Individuals diagnosed with type 1 diabetes necessitate the use of insulin as a form of treatment. In type 2 diabetes, gestational diabetes, and other less common types of diabetes, insulin is also sometimes used, but not in every case. 

Insulin is given as subcutaneous injections several times a day. Insulin is administered into the belly but can also be delivered into the side of the thigh and the back of the upper arm. Short needles of 4 to 8 millimeters in length are used for injection. Insulin must be administered before each meal, and the amount of insulin given before a meal is calculated based on the amount of carbohydrates in it.

Insulin Pump

An insulin pump is a form of treatment in which a person with diabetes is constantly connected to a device that mimics the work of the pancreas. The insulin pump has a reservoir with insulin and releases it into the blood in small portions throughout the day and in larger doses before meals.

Individuals who have type 1 diabetes can benefit from using an insulin pump. Rather than having to take insulin injections many times a day, this approach to treatment can enhance their daily living.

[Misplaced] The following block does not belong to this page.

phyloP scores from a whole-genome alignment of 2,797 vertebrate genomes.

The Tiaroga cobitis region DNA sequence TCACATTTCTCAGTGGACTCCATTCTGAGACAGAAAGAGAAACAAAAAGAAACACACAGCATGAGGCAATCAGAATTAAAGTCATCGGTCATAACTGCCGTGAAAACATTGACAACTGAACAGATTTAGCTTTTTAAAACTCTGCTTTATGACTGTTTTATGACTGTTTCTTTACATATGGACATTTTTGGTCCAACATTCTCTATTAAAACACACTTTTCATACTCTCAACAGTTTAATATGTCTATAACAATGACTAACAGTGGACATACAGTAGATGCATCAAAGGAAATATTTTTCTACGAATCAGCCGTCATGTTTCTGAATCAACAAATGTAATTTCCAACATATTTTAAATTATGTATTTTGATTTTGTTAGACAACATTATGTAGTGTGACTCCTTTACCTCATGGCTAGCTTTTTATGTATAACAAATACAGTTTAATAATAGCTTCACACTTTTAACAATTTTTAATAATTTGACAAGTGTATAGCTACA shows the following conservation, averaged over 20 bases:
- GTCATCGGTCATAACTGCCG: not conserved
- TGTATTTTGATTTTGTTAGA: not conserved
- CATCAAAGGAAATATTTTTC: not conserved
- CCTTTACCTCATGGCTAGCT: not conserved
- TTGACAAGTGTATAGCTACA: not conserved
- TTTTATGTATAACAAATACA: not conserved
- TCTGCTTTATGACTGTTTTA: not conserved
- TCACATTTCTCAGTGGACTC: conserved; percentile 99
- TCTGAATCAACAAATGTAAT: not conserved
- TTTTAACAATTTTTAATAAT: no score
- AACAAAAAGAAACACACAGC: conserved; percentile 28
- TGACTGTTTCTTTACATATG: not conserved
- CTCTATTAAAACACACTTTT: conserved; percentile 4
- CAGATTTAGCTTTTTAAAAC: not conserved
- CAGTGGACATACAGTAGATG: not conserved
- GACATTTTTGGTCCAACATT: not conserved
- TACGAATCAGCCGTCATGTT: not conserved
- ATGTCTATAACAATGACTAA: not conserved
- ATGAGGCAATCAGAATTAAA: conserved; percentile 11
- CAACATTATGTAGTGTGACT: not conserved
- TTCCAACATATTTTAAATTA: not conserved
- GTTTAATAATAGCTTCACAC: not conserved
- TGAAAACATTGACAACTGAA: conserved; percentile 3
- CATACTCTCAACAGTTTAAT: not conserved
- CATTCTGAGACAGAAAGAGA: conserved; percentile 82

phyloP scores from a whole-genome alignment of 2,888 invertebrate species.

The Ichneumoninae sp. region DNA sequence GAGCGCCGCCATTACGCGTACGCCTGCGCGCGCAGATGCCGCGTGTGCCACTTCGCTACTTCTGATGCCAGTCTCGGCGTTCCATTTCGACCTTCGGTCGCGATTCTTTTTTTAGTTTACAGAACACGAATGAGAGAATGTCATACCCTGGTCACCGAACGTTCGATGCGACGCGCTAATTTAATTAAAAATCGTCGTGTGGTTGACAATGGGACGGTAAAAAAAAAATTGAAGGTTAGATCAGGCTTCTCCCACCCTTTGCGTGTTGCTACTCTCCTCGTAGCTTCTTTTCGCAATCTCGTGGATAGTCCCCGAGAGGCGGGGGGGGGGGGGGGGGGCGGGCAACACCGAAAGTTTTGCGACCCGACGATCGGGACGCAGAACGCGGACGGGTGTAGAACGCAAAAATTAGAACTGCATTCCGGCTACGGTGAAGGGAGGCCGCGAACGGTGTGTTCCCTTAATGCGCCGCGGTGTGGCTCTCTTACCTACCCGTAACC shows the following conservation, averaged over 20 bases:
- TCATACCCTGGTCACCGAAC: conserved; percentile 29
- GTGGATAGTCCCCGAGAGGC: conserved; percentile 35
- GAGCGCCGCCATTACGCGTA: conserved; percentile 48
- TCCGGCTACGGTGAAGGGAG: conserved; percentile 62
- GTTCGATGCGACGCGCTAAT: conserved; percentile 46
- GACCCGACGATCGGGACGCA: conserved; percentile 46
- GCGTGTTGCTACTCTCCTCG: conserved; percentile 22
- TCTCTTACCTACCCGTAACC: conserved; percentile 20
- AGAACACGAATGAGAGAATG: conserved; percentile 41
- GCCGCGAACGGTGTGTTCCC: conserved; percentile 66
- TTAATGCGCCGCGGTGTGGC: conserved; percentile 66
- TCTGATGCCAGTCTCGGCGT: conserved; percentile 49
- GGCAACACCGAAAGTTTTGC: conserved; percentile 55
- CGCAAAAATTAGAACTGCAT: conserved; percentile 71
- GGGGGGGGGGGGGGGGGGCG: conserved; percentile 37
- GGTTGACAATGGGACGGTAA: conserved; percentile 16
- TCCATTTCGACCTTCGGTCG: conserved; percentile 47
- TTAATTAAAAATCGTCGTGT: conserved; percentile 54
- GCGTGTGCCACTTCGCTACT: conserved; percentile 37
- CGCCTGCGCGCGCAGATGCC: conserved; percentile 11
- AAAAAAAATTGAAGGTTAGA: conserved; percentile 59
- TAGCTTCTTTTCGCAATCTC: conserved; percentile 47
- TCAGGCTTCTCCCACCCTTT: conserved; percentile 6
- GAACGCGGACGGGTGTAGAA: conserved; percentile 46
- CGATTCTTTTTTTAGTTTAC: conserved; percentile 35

Diet and Physical Activity

In treating diabetes (especially type 2 diabetes), it is vital to maintain a healthy weight, introduce a healthy diet and get regular physical activityTrusted Source

The diabetic diet is based on the basic principles of healthy eating. Its purpose is to prevent rapid fluctuations in blood sugar levels.

In the diet of people who have diabetes, experts recommend:

While contraindicated products include fatty meat, sweets, sweetened drinks, or white bread, you should also avoid drinking alcohol, which promotes the development of hypoglycemia – a common complication of diabetes.

Diabetes: What Is, Symptoms, Causes, Treatment, and Prevention

Complications

Hypoglycemia

Hypoglycemia is a blood sugar decrease (decrease below 70 mg/dL). It is the most common acute complication of diabetes. In diabetic patients, hypoglycemia may be caused by too much insulin injected.